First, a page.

Get this, when i am really pressed for writing or completing a piece, I simply shut down my MacBook and sleep. Crazy? Well, that’s how I am, it’s the ultimate form of procrastination and more often than not I do it by opening multiple tabs and surfing the “internet,” as in nothing in particular.

So far the only thing I’ve found useful to not procrastinate my writing is to work offline. Yes, that has solved 90% of my problem, the rest, well, taking a nap once in a while is not that bad, but now I just make sure to set a target and sleep only after completing it. and viola… it works beautifully. Try it and see if going offline works for you. I’m very sure it will work.security

“A year from now you may wish you had started today.”
– Karen Lamb

#6 Not having a plan

Panting is great, but only if you are a true pantster. A lot of people who claim to be pantster don’t even know what it really means. No, being lazy and not setting up a plan is not pant-sing. You really need to understand the concept before you self acclaim to be a pantster (I’m not going deep in this subject here, but may be in some other post.)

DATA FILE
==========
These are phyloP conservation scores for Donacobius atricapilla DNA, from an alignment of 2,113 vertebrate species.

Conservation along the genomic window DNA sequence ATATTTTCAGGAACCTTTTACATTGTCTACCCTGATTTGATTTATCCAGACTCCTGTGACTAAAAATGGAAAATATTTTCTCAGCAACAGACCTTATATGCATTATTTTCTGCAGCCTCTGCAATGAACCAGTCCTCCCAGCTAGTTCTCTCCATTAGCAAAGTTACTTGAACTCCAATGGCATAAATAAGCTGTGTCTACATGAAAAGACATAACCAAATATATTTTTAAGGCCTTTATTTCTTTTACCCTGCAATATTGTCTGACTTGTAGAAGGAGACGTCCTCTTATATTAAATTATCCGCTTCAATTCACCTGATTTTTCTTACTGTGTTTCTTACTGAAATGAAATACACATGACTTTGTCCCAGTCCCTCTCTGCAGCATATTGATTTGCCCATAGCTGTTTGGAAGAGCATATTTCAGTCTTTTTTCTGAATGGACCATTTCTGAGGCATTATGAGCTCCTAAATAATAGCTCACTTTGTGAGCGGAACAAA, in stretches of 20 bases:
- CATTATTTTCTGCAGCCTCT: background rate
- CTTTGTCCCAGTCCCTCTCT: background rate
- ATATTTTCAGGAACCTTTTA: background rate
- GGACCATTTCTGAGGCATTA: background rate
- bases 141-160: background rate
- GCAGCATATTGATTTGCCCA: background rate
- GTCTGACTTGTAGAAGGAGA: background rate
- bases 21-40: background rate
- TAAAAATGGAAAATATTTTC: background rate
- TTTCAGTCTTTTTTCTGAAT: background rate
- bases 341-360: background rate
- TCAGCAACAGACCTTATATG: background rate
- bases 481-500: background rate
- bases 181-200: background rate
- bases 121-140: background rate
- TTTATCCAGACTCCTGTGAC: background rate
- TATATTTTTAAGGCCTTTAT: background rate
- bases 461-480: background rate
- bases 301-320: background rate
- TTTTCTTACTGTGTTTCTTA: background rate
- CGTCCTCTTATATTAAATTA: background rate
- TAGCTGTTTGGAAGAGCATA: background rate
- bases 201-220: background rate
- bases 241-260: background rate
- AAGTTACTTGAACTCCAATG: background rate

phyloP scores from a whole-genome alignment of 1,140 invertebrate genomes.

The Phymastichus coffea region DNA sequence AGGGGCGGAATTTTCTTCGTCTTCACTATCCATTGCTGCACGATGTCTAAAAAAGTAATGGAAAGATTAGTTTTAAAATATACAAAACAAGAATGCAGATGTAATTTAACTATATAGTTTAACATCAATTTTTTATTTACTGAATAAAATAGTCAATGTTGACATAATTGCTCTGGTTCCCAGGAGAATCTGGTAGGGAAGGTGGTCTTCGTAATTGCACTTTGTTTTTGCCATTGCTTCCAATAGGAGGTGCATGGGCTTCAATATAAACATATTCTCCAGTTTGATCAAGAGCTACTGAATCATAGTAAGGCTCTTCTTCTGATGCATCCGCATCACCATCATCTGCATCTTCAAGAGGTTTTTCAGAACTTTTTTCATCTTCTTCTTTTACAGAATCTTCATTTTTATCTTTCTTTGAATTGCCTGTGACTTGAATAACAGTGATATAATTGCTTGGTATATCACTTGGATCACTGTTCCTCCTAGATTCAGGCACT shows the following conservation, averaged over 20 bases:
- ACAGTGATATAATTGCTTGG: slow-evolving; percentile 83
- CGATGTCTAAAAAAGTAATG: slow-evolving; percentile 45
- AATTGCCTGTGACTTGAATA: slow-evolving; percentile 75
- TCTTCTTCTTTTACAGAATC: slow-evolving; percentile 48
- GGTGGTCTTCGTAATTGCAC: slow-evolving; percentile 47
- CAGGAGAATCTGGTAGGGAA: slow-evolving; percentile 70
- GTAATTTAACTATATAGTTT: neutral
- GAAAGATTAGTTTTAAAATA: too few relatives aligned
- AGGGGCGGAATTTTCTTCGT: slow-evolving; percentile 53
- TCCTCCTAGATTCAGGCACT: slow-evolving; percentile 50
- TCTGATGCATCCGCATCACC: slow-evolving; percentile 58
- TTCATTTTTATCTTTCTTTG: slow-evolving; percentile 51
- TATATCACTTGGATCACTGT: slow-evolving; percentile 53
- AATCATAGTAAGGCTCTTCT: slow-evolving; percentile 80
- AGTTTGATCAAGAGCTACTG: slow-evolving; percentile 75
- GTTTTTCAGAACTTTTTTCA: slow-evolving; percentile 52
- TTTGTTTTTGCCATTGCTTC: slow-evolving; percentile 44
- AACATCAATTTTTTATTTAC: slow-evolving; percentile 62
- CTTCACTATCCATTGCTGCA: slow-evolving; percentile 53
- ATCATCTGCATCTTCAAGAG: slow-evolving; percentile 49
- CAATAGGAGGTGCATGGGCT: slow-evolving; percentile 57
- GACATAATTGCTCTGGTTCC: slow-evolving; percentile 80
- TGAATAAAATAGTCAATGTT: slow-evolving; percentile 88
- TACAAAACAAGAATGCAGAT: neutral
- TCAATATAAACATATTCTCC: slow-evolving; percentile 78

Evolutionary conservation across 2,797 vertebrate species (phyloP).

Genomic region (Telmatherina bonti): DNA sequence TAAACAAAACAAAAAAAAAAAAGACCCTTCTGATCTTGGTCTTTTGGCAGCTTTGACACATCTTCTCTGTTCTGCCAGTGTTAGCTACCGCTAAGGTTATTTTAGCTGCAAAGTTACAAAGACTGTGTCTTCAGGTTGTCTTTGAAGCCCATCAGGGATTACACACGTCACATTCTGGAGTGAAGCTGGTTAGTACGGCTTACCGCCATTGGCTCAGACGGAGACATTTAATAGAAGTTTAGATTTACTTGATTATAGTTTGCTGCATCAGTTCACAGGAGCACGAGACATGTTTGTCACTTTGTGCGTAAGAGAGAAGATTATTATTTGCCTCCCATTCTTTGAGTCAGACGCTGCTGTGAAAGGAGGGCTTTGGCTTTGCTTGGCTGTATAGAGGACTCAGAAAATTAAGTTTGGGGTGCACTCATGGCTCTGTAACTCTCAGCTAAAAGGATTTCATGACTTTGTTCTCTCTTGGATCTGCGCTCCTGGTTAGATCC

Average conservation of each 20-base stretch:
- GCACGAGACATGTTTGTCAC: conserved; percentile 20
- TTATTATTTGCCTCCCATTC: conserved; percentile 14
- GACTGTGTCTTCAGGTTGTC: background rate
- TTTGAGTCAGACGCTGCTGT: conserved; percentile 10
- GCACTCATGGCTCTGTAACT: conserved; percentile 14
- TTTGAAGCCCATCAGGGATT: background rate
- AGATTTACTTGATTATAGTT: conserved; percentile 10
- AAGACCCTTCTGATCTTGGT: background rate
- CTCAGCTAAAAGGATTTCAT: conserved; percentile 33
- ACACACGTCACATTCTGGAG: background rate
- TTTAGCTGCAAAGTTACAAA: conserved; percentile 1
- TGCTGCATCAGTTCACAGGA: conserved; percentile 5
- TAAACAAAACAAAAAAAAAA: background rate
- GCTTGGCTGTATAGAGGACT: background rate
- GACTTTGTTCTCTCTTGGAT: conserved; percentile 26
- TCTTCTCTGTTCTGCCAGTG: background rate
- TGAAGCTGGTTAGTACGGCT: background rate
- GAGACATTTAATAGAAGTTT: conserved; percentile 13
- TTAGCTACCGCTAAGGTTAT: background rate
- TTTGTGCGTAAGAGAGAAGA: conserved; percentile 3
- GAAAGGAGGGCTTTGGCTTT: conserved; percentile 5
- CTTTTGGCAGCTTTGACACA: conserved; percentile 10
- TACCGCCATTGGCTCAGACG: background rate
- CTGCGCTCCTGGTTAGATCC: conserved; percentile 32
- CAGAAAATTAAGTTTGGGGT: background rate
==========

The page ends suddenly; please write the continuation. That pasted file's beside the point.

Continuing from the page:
Take out a few minutes before starting up a project and create a small plan. If you can remember it, good for you, but if not then make a small bullet-point list and jot down how are you going to go about your project at hand. And then patiently follow it, improvising along the way.

Proper planning will actually make your work easy and fun. You can divide the whole project in parts and take it from there one by one. It always works.PlanningIsNotOptional
“A goal without a plan is just a wish.”
– Antoine de Saint-Exupéry

#7 Fear of failure

Who is not afraid of failing? I’ve never met a single person in my life who is just not afraid of failing. It’s good to have a tiny bit of fear, it keeps us grounded and makes us push ourselves to do better. But if this fear grows into something that is stopping your from writing, then it’s really harmful.